A New Front In The War Against Fake News: Kids
Can children identify fake news? A growing number of organizations believe that the answer is a resounding yes.
The most recent addition to the field is a free online game called NewsFeed Defenders, which helps train students to spot disinformation online. ICivics, an education nonprofit founded by former Supreme Court Justice Sandra Day O’Connor, co-created the program along with the Annenberg Public Policy Center. I recently tried the game with my eight-year-old daughter, Daphné, and found it a useful exercise, although not for the reasons I’d anticipated.
Sitting side-by-side on a Saturday afternoon, Daphné and I clicked on the link for NewsFeed Defenders, which, via a fictional social media site, challenges players to navigate “viral deceptions” of all kinds. We waited a minute or two for the program to load. Once it was up on the screen, Daphné seemed thrilled to choose her own avatar—one of six, all looking like young adults—while the soundtrack provided anticipatory excitement. Reading through the rules with me, Daphné asked about certain words, like “accuracy,” “impartiality” and “focus.” The game, during those first few minutes, had her full attention, and she seemed to be learning some important initial lessons about identifying what’s true and what’s not on social media.
ICivics is not the only nonprofit offering instruction about fake news — more broadly known as “media literacy.” As disinformation aggregators ramp up their output, nonprofits and other organizations have been producing tools to help students spot fake news.
One resource is the News Literacy Project, or NLP. Founded by Alan Miller, a Pulitzer-Prize-winning journalist, it offers more than a dozen lessons in how to best make use of the media. The organization also has an e-learning platform, Checkology, which is a virtual “news literacy” classroom featuring instructors who are working journalists.
Most of the digital literacy resources are for middle- and high-school students. The assumption, it seems, is that older children are better equipped to grapple with fake news. This certainly fits with a finding in a survey recently conducted by the Reboot Foundation, where I’m the executive director. In the study, we found that half of the respondents believe that children 12 and under should not even be taught critical thinking skills.
But kids as young as three are capable of casual reasoning, and researchers now believe that very young children can improve their critical thinking skills. So I was excited to investigate NewsFeed Defenders with Daphné.
But as we jumped into the game, and time wore on, she pretty quickly lost interest. Not me, though. I learned a thing or two. For one, the program reminded me that social media is multi-layered — you have to continually check sources of posts (reliable news site? blogger? PR firm?) to determine whether they’re legitimate. The game forces you to do just that, or you don’t score well on its “integrity,” “traffic”and “focus” meters. Over time, I was able to advance from “member” to “curator” status, but I found it more and more difficult to increase the traffic on my site in the game. This made me realize — not for the first time — that integrity does not always lead to popularity.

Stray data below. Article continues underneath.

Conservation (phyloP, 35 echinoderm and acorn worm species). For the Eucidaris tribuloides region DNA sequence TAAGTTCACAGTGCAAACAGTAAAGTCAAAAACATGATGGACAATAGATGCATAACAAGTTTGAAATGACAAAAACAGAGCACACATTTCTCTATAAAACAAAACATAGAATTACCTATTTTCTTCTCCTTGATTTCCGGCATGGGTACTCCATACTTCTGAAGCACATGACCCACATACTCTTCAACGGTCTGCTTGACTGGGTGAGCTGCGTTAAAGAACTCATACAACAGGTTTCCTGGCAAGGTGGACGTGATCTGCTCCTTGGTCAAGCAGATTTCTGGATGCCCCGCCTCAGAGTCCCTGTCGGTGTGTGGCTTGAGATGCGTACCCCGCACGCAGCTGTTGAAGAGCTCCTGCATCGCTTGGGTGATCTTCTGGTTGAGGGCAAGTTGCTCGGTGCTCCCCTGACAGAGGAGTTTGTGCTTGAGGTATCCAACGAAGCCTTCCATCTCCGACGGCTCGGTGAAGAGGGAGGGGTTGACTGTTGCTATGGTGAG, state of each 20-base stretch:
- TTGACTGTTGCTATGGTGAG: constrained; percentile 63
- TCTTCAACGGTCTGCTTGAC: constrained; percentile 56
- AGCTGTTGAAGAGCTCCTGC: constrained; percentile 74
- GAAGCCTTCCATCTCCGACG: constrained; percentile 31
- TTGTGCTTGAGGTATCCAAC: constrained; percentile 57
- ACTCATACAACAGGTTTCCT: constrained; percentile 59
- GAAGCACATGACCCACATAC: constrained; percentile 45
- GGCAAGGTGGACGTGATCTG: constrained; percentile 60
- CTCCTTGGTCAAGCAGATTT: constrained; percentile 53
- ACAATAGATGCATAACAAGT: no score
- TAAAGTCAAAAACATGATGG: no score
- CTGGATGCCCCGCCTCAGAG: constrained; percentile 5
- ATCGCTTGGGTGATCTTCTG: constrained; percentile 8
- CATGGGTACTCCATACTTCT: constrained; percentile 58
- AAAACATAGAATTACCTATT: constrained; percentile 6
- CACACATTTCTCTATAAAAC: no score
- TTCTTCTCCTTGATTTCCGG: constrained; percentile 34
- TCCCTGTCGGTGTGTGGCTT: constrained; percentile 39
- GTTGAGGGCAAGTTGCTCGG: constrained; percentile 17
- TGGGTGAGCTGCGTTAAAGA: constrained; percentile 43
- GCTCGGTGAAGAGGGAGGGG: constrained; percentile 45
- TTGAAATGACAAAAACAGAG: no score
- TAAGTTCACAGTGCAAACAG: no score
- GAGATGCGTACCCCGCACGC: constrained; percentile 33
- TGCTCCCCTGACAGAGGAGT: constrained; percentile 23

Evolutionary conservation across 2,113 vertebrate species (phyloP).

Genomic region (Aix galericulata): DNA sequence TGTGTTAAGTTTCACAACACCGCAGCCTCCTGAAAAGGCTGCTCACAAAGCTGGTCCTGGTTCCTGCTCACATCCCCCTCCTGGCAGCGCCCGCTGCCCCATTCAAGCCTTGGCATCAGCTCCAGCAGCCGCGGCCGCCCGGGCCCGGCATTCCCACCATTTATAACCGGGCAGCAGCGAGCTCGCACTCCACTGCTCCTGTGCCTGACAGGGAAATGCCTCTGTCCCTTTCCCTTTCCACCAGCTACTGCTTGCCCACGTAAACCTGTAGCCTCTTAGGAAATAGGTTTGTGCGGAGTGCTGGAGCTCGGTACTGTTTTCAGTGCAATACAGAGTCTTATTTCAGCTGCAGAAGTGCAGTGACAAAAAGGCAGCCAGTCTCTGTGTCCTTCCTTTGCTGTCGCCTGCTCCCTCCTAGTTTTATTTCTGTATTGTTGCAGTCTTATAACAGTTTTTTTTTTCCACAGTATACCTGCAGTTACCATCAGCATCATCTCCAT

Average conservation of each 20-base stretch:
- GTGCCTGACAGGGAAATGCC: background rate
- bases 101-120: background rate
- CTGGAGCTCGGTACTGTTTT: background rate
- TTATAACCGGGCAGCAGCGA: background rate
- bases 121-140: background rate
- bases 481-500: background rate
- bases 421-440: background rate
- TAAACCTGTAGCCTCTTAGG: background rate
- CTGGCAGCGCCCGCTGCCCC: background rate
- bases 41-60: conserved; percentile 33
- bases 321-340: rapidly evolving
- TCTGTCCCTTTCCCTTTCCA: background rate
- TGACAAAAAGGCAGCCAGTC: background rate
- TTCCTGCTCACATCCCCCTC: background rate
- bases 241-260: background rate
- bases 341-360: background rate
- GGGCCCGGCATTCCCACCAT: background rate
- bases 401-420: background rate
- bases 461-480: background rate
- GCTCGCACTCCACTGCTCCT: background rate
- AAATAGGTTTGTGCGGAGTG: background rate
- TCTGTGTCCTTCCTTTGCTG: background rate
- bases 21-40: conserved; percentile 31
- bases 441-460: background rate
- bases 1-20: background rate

Later, discussing the experience with Daphné, I learned something else. She said, “Mom, don’t you realize this game is not very good for critical thinking?” “Why?” I asked. “It shouldn’t be on a screen but something we print out. We need to practice how to write, not to look at the screen.”
I didn’t stop her there. I’ve learned, personally and through research, that it is best to let a young child reason her way to conclusions, even if they’re not fact-based. “I thought this was about helping us find tricks,” Daphné added. “A paper version would have given us more time to think and be more patient.” I smiled. To a degree, Daphné was echoing the reasoning of her father, who believes that people learn more when they use pen and paper. But more than that, I realized that the game was simply not appropriate for someone her age.
It wasn’t her fault, or iCivics’, seeing as the game’s creators intended it primarily for high-schoolers on up, and in the end, the program seems to be a useful tool for those age groups, helping them understand how to engage thoughtfully with online media. Young students, however, need to be introduced to media literacy a little differently. A number of researchers now believe that the learning of critical thinking is age-specific, something that depends on the reasoning ability of the child. And there are effective tools to help younger children uncover fake news. For instance, a younger child might use a checklist to figure out if they have come across a bit of disinformation.
As for Daphné, she did end up doing her own critical thinking, by saying of NewsFeed Defenders, “Maybe this is better for 10-to-15-year-olds. Did you see how light and difficult to read the screen was?”
So, yes, children can be taught how to spot fake news. Through careful instruction, young people can become more media literate. The key is focusing on the way in which kids learn to become robust critical thinkers.
I founded the Reboot Foundation, an organization that aims to better integrate critical thinking into the daily lives of people around the world. The foundation conducts surveys and opinion polls, leads its own research, and supports the work of university-affiliated scholar…
“This article first appeared on the website of FORBES.“
Helen Lee Bouygues is the president of the Reboot Foundation and author of a forthcoming book on critical thinking.